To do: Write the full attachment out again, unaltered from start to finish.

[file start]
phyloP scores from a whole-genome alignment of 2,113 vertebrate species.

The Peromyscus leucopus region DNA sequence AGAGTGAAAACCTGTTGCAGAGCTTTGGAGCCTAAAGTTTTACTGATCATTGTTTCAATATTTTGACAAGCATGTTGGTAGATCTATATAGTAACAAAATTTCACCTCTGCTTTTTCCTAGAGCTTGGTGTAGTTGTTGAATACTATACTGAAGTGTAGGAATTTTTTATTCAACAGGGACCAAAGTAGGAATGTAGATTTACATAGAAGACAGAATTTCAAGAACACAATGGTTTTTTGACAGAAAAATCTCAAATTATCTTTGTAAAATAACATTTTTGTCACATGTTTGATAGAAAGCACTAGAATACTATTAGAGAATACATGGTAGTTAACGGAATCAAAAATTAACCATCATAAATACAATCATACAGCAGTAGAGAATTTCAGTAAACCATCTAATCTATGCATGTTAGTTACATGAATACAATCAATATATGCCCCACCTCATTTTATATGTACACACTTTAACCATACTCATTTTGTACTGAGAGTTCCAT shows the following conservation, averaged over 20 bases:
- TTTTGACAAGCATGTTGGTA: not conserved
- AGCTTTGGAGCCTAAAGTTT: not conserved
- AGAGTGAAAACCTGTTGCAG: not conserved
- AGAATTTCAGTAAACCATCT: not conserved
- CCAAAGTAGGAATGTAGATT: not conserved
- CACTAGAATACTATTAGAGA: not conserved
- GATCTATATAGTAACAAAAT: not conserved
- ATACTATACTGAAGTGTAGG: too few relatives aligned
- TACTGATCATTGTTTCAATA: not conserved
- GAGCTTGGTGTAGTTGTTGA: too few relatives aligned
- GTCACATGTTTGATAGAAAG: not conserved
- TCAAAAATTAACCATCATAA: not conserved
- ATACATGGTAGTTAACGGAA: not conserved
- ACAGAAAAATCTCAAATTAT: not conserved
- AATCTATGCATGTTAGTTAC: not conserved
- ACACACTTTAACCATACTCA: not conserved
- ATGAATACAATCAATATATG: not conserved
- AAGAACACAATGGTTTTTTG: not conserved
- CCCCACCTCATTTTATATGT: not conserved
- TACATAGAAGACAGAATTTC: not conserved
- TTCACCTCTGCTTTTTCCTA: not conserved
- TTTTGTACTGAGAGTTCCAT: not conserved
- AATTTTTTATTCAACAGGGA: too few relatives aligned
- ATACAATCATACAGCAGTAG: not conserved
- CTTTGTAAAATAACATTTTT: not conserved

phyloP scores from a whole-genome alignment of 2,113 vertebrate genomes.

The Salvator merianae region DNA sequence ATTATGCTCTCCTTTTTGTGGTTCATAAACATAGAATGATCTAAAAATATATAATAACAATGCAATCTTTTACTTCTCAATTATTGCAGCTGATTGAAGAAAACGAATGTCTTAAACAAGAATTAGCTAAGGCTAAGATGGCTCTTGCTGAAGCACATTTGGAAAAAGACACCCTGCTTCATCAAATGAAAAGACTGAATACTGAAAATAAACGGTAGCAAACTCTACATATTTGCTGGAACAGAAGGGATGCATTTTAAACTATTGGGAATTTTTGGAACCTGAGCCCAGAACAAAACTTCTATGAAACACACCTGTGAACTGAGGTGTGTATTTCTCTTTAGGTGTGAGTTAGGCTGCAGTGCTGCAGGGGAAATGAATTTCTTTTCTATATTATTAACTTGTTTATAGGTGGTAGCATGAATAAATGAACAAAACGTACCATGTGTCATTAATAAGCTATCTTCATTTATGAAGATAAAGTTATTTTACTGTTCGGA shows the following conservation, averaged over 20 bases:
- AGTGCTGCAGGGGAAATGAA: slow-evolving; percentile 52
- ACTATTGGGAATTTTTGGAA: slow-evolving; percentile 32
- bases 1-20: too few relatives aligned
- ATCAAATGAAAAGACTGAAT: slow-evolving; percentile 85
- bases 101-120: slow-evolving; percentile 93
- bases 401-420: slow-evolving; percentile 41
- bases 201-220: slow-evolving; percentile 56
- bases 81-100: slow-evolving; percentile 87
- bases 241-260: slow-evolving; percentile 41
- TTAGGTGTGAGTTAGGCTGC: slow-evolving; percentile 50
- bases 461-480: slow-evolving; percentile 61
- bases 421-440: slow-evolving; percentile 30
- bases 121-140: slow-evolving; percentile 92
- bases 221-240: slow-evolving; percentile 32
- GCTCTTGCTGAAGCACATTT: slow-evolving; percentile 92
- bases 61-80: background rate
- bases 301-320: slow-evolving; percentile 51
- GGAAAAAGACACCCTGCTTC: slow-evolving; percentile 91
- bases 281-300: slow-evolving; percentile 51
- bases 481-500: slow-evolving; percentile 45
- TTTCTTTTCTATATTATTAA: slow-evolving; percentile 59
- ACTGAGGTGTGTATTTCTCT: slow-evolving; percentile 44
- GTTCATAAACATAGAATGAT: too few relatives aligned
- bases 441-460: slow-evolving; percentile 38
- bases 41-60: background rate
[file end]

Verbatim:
phyloP scores from a whole-genome alignment of 2,113 vertebrate species.

The Peromyscus leucopus region DNA sequence AGAGTGAAAACCTGTTGCAGAGCTTTGGAGCCTAAAGTTTTACTGATCATTGTTTCAATATTTTGACAAGCATGTTGGTAGATCTATATAGTAACAAAATTTCACCTCTGCTTTTTCCTAGAGCTTGGTGTAGTTGTTGAATACTATACTGAAGTGTAGGAATTTTTTATTCAACAGGGACCAAAGTAGGAATGTAGATTTACATAGAAGACAGAATTTCAAGAACACAATGGTTTTTTGACAGAAAAATCTCAAATTATCTTTGTAAAATAACATTTTTGTCACATGTTTGATAGAAAGCACTAGAATACTATTAGAGAATACATGGTAGTTAACGGAATCAAAAATTAACCATCATAAATACAATCATACAGCAGTAGAGAATTTCAGTAAACCATCTAATCTATGCATGTTAGTTACATGAATACAATCAATATATGCCCCACCTCATTTTATATGTACACACTTTAACCATACTCATTTTGTACTGAGAGTTCCAT shows the following conservation, averaged over 20 bases:
- TTTTGACAAGCATGTTGGTA: not conserved
- AGCTTTGGAGCCTAAAGTTT: not conserved
- AGAGTGAAAACCTGTTGCAG: not conserved
- AGAATTTCAGTAAACCATCT: not conserved
- CCAAAGTAGGAATGTAGATT: not conserved
- CACTAGAATACTATTAGAGA: not conserved
- GATCTATATAGTAACAAAAT: not conserved
- ATACTATACTGAAGTGTAGG: too few relatives aligned
- TACTGATCATTGTTTCAATA: not conserved
- GAGCTTGGTGTAGTTGTTGA: too few relatives aligned
- GTCACATGTTTGATAGAAAG: not conserved
- TCAAAAATTAACCATCATAA: not conserved
- ATACATGGTAGTTAACGGAA: not conserved
- ACAGAAAAATCTCAAATTAT: not conserved
- AATCTATGCATGTTAGTTAC: not conserved
- ACACACTTTAACCATACTCA: not conserved
- ATGAATACAATCAATATATG: not conserved
- AAGAACACAATGGTTTTTTG: not conserved
- CCCCACCTCATTTTATATGT: not conserved
- TACATAGAAGACAGAATTTC: not conserved
- TTCACCTCTGCTTTTTCCTA: not conserved
- TTTTGTACTGAGAGTTCCAT: not conserved
- AATTTTTTATTCAACAGGGA: too few relatives aligned
- ATACAATCATACAGCAGTAG: not conserved
- CTTTGTAAAATAACATTTTT: not conserved

phyloP scores from a whole-genome alignment of 2,113 vertebrate genomes.

The Salvator merianae region DNA sequence ATTATGCTCTCCTTTTTGTGGTTCATAAACATAGAATGATCTAAAAATATATAATAACAATGCAATCTTTTACTTCTCAATTATTGCAGCTGATTGAAGAAAACGAATGTCTTAAACAAGAATTAGCTAAGGCTAAGATGGCTCTTGCTGAAGCACATTTGGAAAAAGACACCCTGCTTCATCAAATGAAAAGACTGAATACTGAAAATAAACGGTAGCAAACTCTACATATTTGCTGGAACAGAAGGGATGCATTTTAAACTATTGGGAATTTTTGGAACCTGAGCCCAGAACAAAACTTCTATGAAACACACCTGTGAACTGAGGTGTGTATTTCTCTTTAGGTGTGAGTTAGGCTGCAGTGCTGCAGGGGAAATGAATTTCTTTTCTATATTATTAACTTGTTTATAGGTGGTAGCATGAATAAATGAACAAAACGTACCATGTGTCATTAATAAGCTATCTTCATTTATGAAGATAAAGTTATTTTACTGTTCGGA shows the following conservation, averaged over 20 bases:
- AGTGCTGCAGGGGAAATGAA: slow-evolving; percentile 52
- ACTATTGGGAATTTTTGGAA: slow-evolving; percentile 32
- bases 1-20: too few relatives aligned
- ATCAAATGAAAAGACTGAAT: slow-evolving; percentile 85
- bases 101-120: slow-evolving; percentile 93
- bases 401-420: slow-evolving; percentile 41
- bases 201-220: slow-evolving; percentile 56
- bases 81-100: slow-evolving; percentile 87
- bases 241-260: slow-evolving; percentile 41
- TTAGGTGTGAGTTAGGCTGC: slow-evolving; percentile 50
- bases 461-480: slow-evolving; percentile 61
- bases 421-440: slow-evolving; percentile 30
- bases 121-140: slow-evolving; percentile 92
- bases 221-240: slow-evolving; percentile 32
- GCTCTTGCTGAAGCACATTT: slow-evolving; percentile 92
- bases 61-80: background rate
- bases 301-320: slow-evolving; percentile 51
- GGAAAAAGACACCCTGCTTC: slow-evolving; percentile 91
- bases 281-300: slow-evolving; percentile 51
- bases 481-500: slow-evolving; percentile 45
- TTTCTTTTCTATATTATTAA: slow-evolving; percentile 59
- ACTGAGGTGTGTATTTCTCT: slow-evolving; percentile 44
- GTTCATAAACATAGAATGAT: too few relatives aligned
- bases 441-460: slow-evolving; percentile 38
- bases 41-60: background rate